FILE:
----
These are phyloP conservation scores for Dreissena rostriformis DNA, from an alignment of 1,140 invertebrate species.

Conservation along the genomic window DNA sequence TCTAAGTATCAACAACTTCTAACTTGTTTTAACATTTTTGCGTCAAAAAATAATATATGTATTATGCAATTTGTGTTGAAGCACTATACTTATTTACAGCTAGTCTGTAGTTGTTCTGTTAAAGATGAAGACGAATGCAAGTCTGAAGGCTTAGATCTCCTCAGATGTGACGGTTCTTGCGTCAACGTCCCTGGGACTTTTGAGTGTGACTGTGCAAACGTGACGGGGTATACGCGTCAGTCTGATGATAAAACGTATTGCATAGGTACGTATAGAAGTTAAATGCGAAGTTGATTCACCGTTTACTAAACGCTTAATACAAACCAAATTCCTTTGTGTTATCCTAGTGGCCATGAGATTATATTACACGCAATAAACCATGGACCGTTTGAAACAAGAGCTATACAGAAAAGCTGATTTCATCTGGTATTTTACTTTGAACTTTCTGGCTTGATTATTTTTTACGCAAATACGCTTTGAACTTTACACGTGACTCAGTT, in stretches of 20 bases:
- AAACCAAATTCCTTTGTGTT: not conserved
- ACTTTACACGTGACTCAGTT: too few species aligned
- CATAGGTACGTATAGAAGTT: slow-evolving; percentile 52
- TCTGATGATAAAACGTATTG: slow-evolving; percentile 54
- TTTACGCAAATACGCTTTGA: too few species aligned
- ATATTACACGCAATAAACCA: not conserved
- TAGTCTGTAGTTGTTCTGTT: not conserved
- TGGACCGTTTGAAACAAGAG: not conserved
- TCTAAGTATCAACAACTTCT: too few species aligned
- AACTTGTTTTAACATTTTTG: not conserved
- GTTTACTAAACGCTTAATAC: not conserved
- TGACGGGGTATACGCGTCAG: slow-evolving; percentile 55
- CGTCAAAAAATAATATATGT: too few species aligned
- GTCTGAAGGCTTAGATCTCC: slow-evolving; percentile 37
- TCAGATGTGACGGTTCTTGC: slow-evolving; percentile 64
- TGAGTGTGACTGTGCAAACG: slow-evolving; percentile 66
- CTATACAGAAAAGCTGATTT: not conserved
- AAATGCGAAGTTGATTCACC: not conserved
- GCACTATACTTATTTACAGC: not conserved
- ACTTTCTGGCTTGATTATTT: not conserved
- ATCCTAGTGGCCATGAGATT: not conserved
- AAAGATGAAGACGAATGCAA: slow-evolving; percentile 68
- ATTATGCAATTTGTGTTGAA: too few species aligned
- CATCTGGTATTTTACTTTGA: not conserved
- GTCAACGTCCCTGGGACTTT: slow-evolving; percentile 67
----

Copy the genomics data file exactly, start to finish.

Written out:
These are phyloP conservation scores for Dreissena rostriformis DNA, from an alignment of 1,140 invertebrate species.

Conservation along the genomic window DNA sequence TCTAAGTATCAACAACTTCTAACTTGTTTTAACATTTTTGCGTCAAAAAATAATATATGTATTATGCAATTTGTGTTGAAGCACTATACTTATTTACAGCTAGTCTGTAGTTGTTCTGTTAAAGATGAAGACGAATGCAAGTCTGAAGGCTTAGATCTCCTCAGATGTGACGGTTCTTGCGTCAACGTCCCTGGGACTTTTGAGTGTGACTGTGCAAACGTGACGGGGTATACGCGTCAGTCTGATGATAAAACGTATTGCATAGGTACGTATAGAAGTTAAATGCGAAGTTGATTCACCGTTTACTAAACGCTTAATACAAACCAAATTCCTTTGTGTTATCCTAGTGGCCATGAGATTATATTACACGCAATAAACCATGGACCGTTTGAAACAAGAGCTATACAGAAAAGCTGATTTCATCTGGTATTTTACTTTGAACTTTCTGGCTTGATTATTTTTTACGCAAATACGCTTTGAACTTTACACGTGACTCAGTT, in stretches of 20 bases:
- AAACCAAATTCCTTTGTGTT: not conserved
- ACTTTACACGTGACTCAGTT: too few species aligned
- CATAGGTACGTATAGAAGTT: slow-evolving; percentile 52
- TCTGATGATAAAACGTATTG: slow-evolving; percentile 54
- TTTACGCAAATACGCTTTGA: too few species aligned
- ATATTACACGCAATAAACCA: not conserved
- TAGTCTGTAGTTGTTCTGTT: not conserved
- TGGACCGTTTGAAACAAGAG: not conserved
- TCTAAGTATCAACAACTTCT: too few species aligned
- AACTTGTTTTAACATTTTTG: not conserved
- GTTTACTAAACGCTTAATAC: not conserved
- TGACGGGGTATACGCGTCAG: slow-evolving; percentile 55
- CGTCAAAAAATAATATATGT: too few species aligned
- GTCTGAAGGCTTAGATCTCC: slow-evolving; percentile 37
- TCAGATGTGACGGTTCTTGC: slow-evolving; percentile 64
- TGAGTGTGACTGTGCAAACG: slow-evolving; percentile 66
- CTATACAGAAAAGCTGATTT: not conserved
- AAATGCGAAGTTGATTCACC: not conserved
- GCACTATACTTATTTACAGC: not conserved
- ACTTTCTGGCTTGATTATTT: not conserved
- ATCCTAGTGGCCATGAGATT: not conserved
- AAAGATGAAGACGAATGCAA: slow-evolving; percentile 68
- ATTATGCAATTTGTGTTGAA: too few species aligned
- CATCTGGTATTTTACTTTGA: not conserved
- GTCAACGTCCCTGGGACTTT: slow-evolving; percentile 67